As is now largely understood, the reward for energetically denying the opposition time and space to create is ultimately to create space in your own forward line. My old college coach Dessie Ryan would sum this up succinctly… "Good defence is the best form of attack".
It is almost certain that we would not now have the same all conquering version of the Dubs without the foundations that Pat Gilroy built. That was a team built on defending well and, in particular, a half-back line that never left their positions no matter how inviting the attacking opportunity.
The lazy tag of 'blanket defence' has become the go-to-phrase for those who don’t have the inclination to understand that if you don’t defend properly and plan for counter-attacking quickly, you will need to come up against a similarly ill-prepared or significantly less-talented opponent to expect to win matches.
Imitation of successful peers can bring improvement but in reality, teams must evolve sound playing principles around their own strengths to find a gameplan that will generate real progress, both with and without the ball.
How do you counter attack effectively after you get your work done defensively? The answer to that question is long, varied and different for all teams but the short answer is through the individual strengths of your players.
The fashionable word for turning defence into attack effectively is "transition". The great Meath team of my childhood counter attacked brilliantly through long, accurate kicking. It was effective not only because they had quality kickers but also brilliant ball winners in the forward line. These were their individual qualities and the approach now seems logically simple.
There is still very much a time and place for this today as teams move towards pressing for turnovers in the middle third. The Donegal of earlier this decade counter attacked almost entirely through the hand with pods of sprinters that cut open any unprotected defence.
What sets today’s Dublin team apart is that it can counter on you any way that suits in any given movement. Their medium kicking is crisp and accurate and in Dean Rock, Paul Mannion and Con O’Callaghan they have attackers with hunger for movement to hit and play off.
They also understand the effectiveness of their running power and how it can get them out of danger into comfortable field position before going again. One example of this is how they use Jack McCaffrey when he is on all cylinders – he breaks wide and fast from his defensive position and everyone ahead empties the channel he will run into.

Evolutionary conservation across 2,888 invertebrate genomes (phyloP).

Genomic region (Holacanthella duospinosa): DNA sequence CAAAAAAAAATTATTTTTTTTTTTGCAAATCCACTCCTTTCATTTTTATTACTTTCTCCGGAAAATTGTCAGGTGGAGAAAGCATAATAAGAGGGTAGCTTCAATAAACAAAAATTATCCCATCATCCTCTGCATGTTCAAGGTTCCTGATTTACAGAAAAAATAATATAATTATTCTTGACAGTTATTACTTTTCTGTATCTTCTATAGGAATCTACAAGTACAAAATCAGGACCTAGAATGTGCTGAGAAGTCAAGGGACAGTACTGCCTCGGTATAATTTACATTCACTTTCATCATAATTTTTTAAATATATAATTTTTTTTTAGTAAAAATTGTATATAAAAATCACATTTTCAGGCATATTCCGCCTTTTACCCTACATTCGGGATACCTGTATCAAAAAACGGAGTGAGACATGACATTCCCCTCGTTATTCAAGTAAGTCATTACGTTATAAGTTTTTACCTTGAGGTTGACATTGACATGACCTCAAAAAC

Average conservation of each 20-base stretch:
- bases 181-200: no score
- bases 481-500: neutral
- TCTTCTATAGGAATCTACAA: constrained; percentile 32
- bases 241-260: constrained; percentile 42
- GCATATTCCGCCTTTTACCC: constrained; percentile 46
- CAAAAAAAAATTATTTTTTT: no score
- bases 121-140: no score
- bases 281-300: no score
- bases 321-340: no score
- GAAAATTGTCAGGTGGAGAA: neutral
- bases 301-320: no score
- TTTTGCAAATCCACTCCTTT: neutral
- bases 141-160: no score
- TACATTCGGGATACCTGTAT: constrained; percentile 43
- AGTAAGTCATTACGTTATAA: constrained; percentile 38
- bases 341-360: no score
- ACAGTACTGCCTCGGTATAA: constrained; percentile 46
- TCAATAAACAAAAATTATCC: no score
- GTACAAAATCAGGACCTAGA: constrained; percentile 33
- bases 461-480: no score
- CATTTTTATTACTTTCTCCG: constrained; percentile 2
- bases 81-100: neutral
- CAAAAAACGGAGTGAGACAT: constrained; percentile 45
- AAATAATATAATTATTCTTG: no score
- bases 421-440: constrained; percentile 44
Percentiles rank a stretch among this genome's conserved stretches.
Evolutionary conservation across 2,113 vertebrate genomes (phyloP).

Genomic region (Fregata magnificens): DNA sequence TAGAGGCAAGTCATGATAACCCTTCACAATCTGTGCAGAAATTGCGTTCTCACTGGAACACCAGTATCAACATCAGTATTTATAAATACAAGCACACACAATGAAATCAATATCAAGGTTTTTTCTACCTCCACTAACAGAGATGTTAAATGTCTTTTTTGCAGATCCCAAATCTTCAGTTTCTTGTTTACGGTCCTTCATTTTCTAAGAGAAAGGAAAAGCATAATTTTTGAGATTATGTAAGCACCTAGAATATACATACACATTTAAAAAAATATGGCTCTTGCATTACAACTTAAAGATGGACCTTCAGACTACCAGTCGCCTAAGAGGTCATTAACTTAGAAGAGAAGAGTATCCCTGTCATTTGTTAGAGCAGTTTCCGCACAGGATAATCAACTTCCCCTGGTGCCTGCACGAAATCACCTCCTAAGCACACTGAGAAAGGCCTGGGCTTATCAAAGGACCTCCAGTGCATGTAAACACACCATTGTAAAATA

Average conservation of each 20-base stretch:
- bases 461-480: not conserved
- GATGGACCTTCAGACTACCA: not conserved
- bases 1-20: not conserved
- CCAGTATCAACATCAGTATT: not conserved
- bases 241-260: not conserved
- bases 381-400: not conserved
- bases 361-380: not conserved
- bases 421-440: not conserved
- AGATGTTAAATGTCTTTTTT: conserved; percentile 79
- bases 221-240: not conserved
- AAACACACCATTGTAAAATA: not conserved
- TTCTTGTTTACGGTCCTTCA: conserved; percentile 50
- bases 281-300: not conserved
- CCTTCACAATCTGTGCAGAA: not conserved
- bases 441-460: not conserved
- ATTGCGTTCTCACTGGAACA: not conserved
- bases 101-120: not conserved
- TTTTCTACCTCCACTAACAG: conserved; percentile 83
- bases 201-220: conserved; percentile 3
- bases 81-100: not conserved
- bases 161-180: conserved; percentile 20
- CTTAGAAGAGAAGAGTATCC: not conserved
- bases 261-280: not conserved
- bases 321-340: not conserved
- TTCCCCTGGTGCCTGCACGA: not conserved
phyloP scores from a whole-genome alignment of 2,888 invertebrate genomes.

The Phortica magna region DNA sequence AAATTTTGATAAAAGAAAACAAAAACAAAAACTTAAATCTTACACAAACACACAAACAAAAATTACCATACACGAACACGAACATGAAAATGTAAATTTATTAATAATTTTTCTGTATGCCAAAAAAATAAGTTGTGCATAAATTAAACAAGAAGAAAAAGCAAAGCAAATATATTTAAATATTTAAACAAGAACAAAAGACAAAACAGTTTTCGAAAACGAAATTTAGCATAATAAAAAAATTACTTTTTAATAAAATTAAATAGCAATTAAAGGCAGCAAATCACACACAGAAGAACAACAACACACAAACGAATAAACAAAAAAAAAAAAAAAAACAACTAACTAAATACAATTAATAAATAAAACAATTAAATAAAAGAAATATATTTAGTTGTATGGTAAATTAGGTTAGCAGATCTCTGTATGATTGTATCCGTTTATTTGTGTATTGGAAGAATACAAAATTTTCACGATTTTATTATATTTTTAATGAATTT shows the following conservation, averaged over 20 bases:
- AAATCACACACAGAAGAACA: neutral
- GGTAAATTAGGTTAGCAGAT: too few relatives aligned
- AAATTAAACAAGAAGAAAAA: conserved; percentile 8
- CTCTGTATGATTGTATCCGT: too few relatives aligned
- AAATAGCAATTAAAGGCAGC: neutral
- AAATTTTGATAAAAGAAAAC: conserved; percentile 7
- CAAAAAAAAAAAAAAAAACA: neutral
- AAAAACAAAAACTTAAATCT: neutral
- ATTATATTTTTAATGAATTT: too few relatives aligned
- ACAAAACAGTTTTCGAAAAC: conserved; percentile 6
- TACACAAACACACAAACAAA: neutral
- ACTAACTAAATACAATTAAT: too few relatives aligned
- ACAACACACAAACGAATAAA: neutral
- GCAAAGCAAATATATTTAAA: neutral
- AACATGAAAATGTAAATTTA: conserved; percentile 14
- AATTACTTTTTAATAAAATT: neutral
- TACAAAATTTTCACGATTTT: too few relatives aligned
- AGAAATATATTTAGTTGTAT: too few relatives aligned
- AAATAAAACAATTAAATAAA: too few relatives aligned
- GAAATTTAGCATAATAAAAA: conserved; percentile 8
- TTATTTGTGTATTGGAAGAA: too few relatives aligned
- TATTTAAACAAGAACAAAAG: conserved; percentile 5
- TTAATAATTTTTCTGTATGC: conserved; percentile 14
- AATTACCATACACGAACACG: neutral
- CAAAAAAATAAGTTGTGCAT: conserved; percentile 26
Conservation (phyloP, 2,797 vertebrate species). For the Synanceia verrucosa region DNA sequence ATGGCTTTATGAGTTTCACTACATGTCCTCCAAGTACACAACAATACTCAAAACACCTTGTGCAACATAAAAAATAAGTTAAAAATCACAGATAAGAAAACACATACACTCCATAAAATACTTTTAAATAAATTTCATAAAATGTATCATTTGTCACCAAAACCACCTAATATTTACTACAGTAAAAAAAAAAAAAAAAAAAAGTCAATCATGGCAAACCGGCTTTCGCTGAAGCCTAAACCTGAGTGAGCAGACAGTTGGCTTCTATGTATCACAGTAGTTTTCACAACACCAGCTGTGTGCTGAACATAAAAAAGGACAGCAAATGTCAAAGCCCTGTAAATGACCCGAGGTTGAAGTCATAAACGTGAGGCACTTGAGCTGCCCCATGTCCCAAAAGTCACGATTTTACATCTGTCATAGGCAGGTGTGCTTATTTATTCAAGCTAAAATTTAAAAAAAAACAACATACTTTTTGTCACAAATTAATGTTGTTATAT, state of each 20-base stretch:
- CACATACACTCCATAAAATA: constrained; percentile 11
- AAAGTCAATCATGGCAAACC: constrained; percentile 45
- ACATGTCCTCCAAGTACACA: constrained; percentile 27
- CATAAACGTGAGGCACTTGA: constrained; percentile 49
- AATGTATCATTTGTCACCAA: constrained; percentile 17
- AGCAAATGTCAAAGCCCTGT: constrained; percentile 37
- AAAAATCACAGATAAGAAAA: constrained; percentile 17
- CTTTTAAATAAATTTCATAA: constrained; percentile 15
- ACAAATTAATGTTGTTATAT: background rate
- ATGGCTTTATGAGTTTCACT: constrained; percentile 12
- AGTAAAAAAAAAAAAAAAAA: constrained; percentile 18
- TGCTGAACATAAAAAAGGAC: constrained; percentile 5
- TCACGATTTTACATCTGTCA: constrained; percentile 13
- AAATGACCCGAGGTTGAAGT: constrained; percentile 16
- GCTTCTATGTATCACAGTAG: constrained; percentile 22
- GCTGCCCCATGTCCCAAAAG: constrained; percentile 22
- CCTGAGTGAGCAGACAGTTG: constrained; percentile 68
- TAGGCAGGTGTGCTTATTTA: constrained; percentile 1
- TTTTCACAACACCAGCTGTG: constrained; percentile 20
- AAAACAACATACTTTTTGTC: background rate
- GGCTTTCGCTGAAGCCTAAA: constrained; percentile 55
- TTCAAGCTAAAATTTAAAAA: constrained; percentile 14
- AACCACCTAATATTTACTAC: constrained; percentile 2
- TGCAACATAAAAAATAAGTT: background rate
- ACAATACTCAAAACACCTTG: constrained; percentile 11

Carlow do not have the riches available to Dublin but they make the most of what they do have in attack. They have pace all over the field and are obviously conditioned physically and mentally to break immediately at top speed and to support the ball with smart lines of running.
It is high-octane but energy-sapping endeavour. Because Laois were complicit on Sunday in leaving so much space in their defence, the Carlow men very nearly did enough. Their running created several goal chances and scoreable frees that, on another day, would have done the trick.
The challenge for Carlow going forward – like every team – is to develop the options they can use. There was occasional evidence of effective direct ball to the inside line as a plan B but Division 3 and beyond will require more.
Coaches at all levels should look to the individual qualities of their players to dictate how they counter attack. One of the most often repeated fundamental errors of gameplan development is to try to re-educate players into roles alien to their physical attributes and decision-making capacity.
Attacking patterns that harness the specific individual strengths of the players and match the football culture of the group will ultimately maximise the effectiveness of any team.
Read Aidan O'Rourke's coaching column every Monday on RTÉ.ie/sport and the News Now app.